Source: KPMG Corporate Treasury News, Edition 44, June 2015
Admittedly, it is not always easy for parents with more than one child to give each the same amount of attention. This applies in early childhood as much as later on when the little rascals have fled the nest. For a parent with a degree in business administration it is perhaps easier to relate to a daughter who works in controlling than a son who has chosen to become a performing artist. It is more comfortable to deal with familiar things.
People do not like to leave their comfort zone, either privately or professionally. It is therefore not surprising that there also is a (comfort) hierarchy at the level of CFOs. Accounting is at the top, closely followed by controlling in second place. In third place we find procurement, IT and treasury, in equal measure.
Treasury has a special place in this trio. Even though it has gained in importance since the financial crisis, it is still a black box for many CFOs, not only because it remains difficult to judge what treasury does exactly, but also because treasury itself still does not contribute sufficiently to moving out of its comfort zone. There are many reasons for this situation, and they range from lack of pressure (nobody knows after all what potential value treasury could potentially add), a language barrier (do you speak treasury?) and the issue of who to communicate with outside of treasury within the company and how and on what subjects, to the highly interesting and complex issue that many of the tasks fulfilled well, or maybe not so well, by treasury are not immediately obvious from the balance sheet or income statement. The current position paper on treasury 'Out of the comfort zone' discusses the reasons and remedies in detail.
The 0.6% return on sales mentioned above refers to the difference between an 'adequate treasury' and a 'best-in-class treasury'. This may seem a lot, however will become clearer when looking at areas such as payments, currency and commodity risk management, liquidity planning or finance more closely. Let me give you a brief example (my favorite): currency exposure actually amounts to USD 1.1 billion and not USD 1 billion as assumed – experience has shown this to be the rule rather than the exception. This means that USD 100 million remains unrealized and therefore is not addressed by management. Volatilities of 10% over the course of a year are not uncommon anymore nowadays. Mitigating this potential risk alone more than covers the usual costs of treasury. Do you see what I am getting at? And the position paper does not even consider comprehensively incorporating treasury (procedurally and technically) into corporate processes (in this case supply chain processes) via the financial supply chain.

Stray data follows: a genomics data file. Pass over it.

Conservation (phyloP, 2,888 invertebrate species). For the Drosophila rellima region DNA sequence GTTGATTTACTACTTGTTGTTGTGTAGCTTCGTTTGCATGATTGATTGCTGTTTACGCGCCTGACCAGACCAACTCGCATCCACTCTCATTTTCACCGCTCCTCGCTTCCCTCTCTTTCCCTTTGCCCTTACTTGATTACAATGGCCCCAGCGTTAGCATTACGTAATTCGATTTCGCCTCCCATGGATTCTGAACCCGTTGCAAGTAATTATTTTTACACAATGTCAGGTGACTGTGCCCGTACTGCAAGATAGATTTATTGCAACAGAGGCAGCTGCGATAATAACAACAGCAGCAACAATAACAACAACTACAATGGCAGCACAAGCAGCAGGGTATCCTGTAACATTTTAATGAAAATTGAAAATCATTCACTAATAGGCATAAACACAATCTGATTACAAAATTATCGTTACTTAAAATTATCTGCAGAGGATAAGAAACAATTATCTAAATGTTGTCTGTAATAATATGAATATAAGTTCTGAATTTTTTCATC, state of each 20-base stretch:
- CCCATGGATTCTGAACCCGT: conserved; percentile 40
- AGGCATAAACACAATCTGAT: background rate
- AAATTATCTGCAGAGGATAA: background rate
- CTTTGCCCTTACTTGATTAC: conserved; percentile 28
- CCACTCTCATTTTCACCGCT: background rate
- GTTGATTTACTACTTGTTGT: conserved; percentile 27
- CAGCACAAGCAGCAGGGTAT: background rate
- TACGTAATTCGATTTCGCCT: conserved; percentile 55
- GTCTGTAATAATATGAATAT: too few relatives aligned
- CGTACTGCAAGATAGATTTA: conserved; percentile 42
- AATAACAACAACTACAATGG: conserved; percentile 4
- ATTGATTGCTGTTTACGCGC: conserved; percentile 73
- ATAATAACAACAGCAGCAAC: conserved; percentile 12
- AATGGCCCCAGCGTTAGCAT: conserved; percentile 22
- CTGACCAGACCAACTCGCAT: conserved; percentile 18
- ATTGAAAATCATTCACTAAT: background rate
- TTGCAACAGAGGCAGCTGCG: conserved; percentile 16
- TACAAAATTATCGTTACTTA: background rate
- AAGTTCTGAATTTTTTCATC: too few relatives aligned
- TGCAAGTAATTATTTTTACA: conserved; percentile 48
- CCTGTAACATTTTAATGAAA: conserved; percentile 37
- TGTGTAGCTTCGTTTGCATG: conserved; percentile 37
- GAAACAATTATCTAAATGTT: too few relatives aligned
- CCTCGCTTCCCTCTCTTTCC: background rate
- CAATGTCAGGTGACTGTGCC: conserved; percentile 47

Technical developments in the area of treasury IT in the past three to five years have surely contributed considerably to making investments in the 'ideal' treasury world realizable without major difficulty with a positive 5-year ROI (frequently also a 2-year or 3-year ROI) nowadays, and this with maximum centralization, not only of regulatory expertise but also operations, including the necessary transparency. Treasury IT possibilities therefore increasingly are becoming a benchmark in themselves. And this trend is not at all over. Current developments reaching the final stage include highly sophisticated exception management, automation of complex financial risk management models including the related reporting, and technical/procedural integration of commodity risk management.
As compliance needs to be mentioned in nearly every article (from organic vegetables to cyber security), let us also say a few words on this subject. Non-compliance costs in the area of treasury and payments can bring companies close to ruin. While a well prepared treasury department alone does not protect against all eventualities, it provides a foundation for the precautions a company needs to take. For example, decentralized payment systems or decentralized bank account management present a major compliance risk – companies can quickly find themselves caught up in the American justice system for misusing an account in the US or at an American financial institution.
However, let us make one thing clear. The 0.6% additional return on sales does not come for free. It takes investments, but anyone with a degree in business administration knows that of course.
*) Position paper 'Corporate Treasury – out of the comfort zone' (English version will follow soon.)
Author: Carsten Jäkel, Partner, email@example.com
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